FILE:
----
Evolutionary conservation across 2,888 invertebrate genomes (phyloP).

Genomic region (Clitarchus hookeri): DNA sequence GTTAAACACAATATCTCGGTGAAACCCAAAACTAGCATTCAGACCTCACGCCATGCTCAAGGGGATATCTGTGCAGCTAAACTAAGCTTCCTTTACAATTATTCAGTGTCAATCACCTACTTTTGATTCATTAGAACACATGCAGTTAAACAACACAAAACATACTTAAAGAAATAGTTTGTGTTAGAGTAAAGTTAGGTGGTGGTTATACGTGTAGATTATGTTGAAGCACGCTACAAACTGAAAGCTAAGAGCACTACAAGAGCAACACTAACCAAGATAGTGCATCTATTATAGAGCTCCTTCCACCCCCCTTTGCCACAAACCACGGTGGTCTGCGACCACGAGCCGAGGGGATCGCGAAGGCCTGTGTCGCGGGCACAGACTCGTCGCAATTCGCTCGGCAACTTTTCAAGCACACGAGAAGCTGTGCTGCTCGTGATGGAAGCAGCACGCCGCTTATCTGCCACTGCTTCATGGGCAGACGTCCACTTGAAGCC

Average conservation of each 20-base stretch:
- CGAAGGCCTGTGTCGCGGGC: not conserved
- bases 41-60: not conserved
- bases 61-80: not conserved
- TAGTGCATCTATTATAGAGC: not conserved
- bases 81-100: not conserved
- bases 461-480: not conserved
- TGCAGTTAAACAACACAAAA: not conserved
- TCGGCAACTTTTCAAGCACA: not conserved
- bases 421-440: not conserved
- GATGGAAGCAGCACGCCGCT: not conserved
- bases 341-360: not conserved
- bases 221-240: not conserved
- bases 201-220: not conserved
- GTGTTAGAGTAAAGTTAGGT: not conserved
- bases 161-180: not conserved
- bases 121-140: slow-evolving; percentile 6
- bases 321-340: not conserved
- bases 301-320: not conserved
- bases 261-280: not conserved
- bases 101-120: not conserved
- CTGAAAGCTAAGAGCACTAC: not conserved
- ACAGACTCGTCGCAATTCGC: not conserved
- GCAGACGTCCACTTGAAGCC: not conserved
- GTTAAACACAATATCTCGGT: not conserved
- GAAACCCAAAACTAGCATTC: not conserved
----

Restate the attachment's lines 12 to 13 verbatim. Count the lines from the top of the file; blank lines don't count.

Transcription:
- bases 421-440: not conserved
- GATGGAAGCAGCACGCCGCT: not conserved